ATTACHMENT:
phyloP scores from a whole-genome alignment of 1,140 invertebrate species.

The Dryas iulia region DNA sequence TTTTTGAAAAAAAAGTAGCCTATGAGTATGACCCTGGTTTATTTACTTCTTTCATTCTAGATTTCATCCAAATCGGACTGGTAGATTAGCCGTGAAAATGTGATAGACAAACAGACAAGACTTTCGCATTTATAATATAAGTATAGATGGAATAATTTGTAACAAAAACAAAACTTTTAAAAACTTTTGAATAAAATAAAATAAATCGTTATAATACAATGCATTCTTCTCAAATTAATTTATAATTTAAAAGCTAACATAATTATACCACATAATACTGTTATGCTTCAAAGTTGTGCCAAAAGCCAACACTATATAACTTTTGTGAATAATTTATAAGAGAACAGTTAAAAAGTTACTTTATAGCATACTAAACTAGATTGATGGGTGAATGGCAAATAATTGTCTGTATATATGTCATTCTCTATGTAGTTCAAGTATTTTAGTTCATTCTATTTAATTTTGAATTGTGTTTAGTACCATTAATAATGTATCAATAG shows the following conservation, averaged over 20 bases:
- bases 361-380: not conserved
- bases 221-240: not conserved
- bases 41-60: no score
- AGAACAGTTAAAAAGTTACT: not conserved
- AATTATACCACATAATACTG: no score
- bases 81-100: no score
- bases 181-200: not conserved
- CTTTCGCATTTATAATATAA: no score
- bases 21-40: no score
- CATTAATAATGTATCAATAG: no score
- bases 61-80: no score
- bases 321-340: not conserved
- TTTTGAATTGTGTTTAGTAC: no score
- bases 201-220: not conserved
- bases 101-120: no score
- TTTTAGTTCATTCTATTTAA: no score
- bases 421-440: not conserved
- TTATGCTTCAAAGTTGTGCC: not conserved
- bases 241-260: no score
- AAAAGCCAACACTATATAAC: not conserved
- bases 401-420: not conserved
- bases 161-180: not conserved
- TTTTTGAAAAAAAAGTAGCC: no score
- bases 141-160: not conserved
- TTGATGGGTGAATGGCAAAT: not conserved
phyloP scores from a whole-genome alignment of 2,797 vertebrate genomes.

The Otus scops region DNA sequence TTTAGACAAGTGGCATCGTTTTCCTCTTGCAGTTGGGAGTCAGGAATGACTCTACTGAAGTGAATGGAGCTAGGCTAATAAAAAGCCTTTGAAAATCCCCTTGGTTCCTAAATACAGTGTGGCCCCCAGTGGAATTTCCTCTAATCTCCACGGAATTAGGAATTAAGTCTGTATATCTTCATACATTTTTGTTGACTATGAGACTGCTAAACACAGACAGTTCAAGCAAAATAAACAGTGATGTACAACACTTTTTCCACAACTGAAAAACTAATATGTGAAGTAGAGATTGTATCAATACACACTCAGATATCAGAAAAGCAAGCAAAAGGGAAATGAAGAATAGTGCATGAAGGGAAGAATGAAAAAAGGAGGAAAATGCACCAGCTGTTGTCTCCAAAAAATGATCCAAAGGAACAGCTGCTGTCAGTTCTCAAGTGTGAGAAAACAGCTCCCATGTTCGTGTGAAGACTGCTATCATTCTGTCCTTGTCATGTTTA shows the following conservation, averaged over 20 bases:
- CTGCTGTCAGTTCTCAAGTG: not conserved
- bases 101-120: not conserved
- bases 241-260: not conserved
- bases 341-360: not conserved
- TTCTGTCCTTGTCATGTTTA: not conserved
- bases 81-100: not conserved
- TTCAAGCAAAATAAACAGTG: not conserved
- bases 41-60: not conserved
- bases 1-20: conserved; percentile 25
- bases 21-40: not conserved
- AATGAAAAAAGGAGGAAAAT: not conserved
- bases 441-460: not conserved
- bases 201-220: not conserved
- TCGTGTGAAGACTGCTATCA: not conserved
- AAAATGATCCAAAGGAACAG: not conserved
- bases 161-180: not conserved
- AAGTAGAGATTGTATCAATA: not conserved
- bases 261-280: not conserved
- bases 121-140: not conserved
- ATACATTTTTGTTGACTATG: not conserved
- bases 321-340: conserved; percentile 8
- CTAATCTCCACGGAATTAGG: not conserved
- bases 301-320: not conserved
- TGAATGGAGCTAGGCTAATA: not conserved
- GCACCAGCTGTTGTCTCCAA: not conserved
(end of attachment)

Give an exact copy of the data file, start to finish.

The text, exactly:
phyloP scores from a whole-genome alignment of 1,140 invertebrate species.

The Dryas iulia region DNA sequence TTTTTGAAAAAAAAGTAGCCTATGAGTATGACCCTGGTTTATTTACTTCTTTCATTCTAGATTTCATCCAAATCGGACTGGTAGATTAGCCGTGAAAATGTGATAGACAAACAGACAAGACTTTCGCATTTATAATATAAGTATAGATGGAATAATTTGTAACAAAAACAAAACTTTTAAAAACTTTTGAATAAAATAAAATAAATCGTTATAATACAATGCATTCTTCTCAAATTAATTTATAATTTAAAAGCTAACATAATTATACCACATAATACTGTTATGCTTCAAAGTTGTGCCAAAAGCCAACACTATATAACTTTTGTGAATAATTTATAAGAGAACAGTTAAAAAGTTACTTTATAGCATACTAAACTAGATTGATGGGTGAATGGCAAATAATTGTCTGTATATATGTCATTCTCTATGTAGTTCAAGTATTTTAGTTCATTCTATTTAATTTTGAATTGTGTTTAGTACCATTAATAATGTATCAATAG shows the following conservation, averaged over 20 bases:
- bases 361-380: not conserved
- bases 221-240: not conserved
- bases 41-60: no score
- AGAACAGTTAAAAAGTTACT: not conserved
- AATTATACCACATAATACTG: no score
- bases 81-100: no score
- bases 181-200: not conserved
- CTTTCGCATTTATAATATAA: no score
- bases 21-40: no score
- CATTAATAATGTATCAATAG: no score
- bases 61-80: no score
- bases 321-340: not conserved
- TTTTGAATTGTGTTTAGTAC: no score
- bases 201-220: not conserved
- bases 101-120: no score
- TTTTAGTTCATTCTATTTAA: no score
- bases 421-440: not conserved
- TTATGCTTCAAAGTTGTGCC: not conserved
- bases 241-260: no score
- AAAAGCCAACACTATATAAC: not conserved
- bases 401-420: not conserved
- bases 161-180: not conserved
- TTTTTGAAAAAAAAGTAGCC: no score
- bases 141-160: not conserved
- TTGATGGGTGAATGGCAAAT: not conserved
phyloP scores from a whole-genome alignment of 2,797 vertebrate genomes.

The Otus scops region DNA sequence TTTAGACAAGTGGCATCGTTTTCCTCTTGCAGTTGGGAGTCAGGAATGACTCTACTGAAGTGAATGGAGCTAGGCTAATAAAAAGCCTTTGAAAATCCCCTTGGTTCCTAAATACAGTGTGGCCCCCAGTGGAATTTCCTCTAATCTCCACGGAATTAGGAATTAAGTCTGTATATCTTCATACATTTTTGTTGACTATGAGACTGCTAAACACAGACAGTTCAAGCAAAATAAACAGTGATGTACAACACTTTTTCCACAACTGAAAAACTAATATGTGAAGTAGAGATTGTATCAATACACACTCAGATATCAGAAAAGCAAGCAAAAGGGAAATGAAGAATAGTGCATGAAGGGAAGAATGAAAAAAGGAGGAAAATGCACCAGCTGTTGTCTCCAAAAAATGATCCAAAGGAACAGCTGCTGTCAGTTCTCAAGTGTGAGAAAACAGCTCCCATGTTCGTGTGAAGACTGCTATCATTCTGTCCTTGTCATGTTTA shows the following conservation, averaged over 20 bases:
- CTGCTGTCAGTTCTCAAGTG: not conserved
- bases 101-120: not conserved
- bases 241-260: not conserved
- bases 341-360: not conserved
- TTCTGTCCTTGTCATGTTTA: not conserved
- bases 81-100: not conserved
- TTCAAGCAAAATAAACAGTG: not conserved
- bases 41-60: not conserved
- bases 1-20: conserved; percentile 25
- bases 21-40: not conserved
- AATGAAAAAAGGAGGAAAAT: not conserved
- bases 441-460: not conserved
- bases 201-220: not conserved
- TCGTGTGAAGACTGCTATCA: not conserved
- AAAATGATCCAAAGGAACAG: not conserved
- bases 161-180: not conserved
- AAGTAGAGATTGTATCAATA: not conserved
- bases 261-280: not conserved
- bases 121-140: not conserved
- ATACATTTTTGTTGACTATG: not conserved
- bases 321-340: conserved; percentile 8
- CTAATCTCCACGGAATTAGG: not conserved
- bases 301-320: not conserved
- TGAATGGAGCTAGGCTAATA: not conserved
- GCACCAGCTGTTGTCTCCAA: not conserved